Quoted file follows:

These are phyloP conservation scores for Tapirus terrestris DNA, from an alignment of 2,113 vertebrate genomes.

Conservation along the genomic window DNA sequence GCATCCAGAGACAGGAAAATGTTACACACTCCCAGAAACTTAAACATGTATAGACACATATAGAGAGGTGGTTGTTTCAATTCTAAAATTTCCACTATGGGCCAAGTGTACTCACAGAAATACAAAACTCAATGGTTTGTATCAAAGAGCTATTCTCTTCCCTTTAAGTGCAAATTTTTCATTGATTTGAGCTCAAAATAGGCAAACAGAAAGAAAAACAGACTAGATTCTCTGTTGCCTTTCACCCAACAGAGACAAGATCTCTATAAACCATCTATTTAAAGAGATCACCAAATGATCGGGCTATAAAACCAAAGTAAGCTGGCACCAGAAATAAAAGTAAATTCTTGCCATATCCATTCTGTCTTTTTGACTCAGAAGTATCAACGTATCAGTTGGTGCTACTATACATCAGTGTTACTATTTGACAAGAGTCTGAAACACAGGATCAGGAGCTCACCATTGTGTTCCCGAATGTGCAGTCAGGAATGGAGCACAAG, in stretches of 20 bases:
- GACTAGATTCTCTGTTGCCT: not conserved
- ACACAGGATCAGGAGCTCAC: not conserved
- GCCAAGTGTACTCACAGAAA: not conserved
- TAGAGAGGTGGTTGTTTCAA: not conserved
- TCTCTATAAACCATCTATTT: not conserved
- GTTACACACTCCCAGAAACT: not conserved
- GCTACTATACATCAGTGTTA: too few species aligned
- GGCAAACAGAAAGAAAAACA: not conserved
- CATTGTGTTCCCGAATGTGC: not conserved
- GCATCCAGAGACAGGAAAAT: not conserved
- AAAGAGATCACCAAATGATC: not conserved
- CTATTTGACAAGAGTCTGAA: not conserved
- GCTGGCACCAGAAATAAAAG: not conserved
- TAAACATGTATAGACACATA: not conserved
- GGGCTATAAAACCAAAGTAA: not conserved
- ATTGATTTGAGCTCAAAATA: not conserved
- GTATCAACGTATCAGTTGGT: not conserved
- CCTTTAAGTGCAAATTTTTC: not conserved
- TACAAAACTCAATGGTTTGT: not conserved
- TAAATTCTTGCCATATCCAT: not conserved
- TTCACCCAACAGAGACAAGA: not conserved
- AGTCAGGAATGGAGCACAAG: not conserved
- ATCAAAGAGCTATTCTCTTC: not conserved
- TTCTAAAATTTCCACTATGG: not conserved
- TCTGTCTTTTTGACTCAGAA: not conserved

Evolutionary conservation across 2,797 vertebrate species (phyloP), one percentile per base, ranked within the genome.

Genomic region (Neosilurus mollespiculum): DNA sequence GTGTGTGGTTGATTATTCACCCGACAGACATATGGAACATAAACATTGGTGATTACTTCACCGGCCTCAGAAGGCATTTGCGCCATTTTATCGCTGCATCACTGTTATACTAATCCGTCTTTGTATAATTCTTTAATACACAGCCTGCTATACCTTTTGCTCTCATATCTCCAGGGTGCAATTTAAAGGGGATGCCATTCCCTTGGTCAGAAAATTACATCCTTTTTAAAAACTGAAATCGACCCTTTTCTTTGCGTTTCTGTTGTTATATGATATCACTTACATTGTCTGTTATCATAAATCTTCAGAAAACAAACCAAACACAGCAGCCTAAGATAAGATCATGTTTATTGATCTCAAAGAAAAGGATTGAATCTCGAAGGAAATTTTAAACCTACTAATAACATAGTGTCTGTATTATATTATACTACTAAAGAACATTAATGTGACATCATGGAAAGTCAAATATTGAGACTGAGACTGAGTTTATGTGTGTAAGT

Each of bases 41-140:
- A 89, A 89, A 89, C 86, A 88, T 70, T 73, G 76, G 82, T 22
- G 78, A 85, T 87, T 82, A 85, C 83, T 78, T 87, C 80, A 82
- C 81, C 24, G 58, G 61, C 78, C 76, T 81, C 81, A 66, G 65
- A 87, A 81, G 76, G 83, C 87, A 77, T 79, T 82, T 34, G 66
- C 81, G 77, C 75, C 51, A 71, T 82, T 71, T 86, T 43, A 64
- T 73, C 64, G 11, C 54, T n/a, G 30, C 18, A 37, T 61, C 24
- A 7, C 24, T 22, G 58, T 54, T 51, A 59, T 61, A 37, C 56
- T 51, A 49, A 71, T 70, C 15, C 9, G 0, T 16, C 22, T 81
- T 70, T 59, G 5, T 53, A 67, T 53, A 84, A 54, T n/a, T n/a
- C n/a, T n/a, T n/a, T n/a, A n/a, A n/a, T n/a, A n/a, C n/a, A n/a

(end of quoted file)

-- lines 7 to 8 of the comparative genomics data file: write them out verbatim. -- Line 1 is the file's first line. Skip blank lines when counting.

- TCTCTATAAACCATCTATTT: not conserved
- GTTACACACTCCCAGAAACT: not conserved